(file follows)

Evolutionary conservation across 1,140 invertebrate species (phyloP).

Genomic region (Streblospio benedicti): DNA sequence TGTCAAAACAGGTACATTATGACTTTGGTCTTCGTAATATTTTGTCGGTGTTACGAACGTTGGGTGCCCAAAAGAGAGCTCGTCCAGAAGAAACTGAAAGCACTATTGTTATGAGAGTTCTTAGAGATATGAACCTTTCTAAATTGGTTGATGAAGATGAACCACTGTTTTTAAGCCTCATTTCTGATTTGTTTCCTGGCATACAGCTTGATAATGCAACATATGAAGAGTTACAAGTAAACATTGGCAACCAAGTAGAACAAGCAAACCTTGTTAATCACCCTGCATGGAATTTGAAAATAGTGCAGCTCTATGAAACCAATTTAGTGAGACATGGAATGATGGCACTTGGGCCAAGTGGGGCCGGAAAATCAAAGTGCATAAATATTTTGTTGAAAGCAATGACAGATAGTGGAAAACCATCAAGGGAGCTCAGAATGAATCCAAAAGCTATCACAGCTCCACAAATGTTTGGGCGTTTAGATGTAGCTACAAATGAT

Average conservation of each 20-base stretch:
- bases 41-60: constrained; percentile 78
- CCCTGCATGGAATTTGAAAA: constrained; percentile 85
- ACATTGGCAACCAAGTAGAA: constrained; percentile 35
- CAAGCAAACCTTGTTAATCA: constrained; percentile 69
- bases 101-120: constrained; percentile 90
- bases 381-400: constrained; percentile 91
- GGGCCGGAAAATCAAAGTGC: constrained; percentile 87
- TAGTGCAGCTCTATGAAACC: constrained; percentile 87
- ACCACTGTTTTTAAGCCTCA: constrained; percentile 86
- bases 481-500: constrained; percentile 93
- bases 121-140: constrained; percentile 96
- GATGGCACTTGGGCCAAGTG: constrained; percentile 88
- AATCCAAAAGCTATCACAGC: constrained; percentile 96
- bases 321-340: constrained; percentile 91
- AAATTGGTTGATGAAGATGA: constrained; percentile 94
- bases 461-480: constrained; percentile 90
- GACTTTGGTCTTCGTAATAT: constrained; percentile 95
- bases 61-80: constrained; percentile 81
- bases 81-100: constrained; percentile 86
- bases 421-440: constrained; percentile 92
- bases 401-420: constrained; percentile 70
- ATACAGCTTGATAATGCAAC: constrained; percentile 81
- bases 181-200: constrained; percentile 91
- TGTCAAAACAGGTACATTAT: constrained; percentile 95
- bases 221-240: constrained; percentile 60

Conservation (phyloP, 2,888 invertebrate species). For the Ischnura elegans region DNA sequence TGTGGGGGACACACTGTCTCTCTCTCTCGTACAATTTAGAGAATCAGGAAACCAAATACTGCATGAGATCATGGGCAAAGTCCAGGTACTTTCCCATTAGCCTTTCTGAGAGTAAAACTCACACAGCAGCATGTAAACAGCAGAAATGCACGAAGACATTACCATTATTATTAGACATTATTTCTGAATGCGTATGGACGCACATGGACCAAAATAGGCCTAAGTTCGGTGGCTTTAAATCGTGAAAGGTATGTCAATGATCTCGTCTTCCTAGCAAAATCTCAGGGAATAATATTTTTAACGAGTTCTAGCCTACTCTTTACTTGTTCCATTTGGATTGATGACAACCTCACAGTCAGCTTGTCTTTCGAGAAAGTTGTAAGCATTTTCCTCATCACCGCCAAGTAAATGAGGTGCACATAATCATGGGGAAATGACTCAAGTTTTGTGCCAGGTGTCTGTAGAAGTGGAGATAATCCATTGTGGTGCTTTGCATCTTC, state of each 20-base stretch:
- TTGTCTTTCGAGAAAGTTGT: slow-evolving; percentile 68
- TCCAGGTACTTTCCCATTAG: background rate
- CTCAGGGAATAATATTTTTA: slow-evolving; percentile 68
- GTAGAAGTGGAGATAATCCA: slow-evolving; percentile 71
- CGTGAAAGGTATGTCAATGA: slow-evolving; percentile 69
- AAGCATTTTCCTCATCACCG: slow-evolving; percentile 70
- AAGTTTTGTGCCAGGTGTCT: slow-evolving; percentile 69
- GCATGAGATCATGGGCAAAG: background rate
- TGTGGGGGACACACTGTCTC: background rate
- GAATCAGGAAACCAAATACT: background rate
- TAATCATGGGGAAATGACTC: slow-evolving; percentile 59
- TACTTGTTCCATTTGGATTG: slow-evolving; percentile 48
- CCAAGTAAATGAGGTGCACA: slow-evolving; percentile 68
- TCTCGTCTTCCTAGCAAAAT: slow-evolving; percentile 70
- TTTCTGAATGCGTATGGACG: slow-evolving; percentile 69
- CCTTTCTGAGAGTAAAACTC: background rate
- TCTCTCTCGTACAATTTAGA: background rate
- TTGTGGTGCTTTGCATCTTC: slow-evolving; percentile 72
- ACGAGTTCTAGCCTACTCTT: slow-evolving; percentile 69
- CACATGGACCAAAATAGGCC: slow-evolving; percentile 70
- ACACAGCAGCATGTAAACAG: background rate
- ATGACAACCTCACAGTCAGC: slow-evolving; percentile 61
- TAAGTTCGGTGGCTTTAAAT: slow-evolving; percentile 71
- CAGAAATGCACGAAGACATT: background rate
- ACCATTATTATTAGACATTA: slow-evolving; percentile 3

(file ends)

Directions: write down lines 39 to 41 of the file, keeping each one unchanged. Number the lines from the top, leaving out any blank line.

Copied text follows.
- GAATCAGGAAACCAAATACT: background rate
- TAATCATGGGGAAATGACTC: slow-evolving; percentile 59
- TACTTGTTCCATTTGGATTG: slow-evolving; percentile 48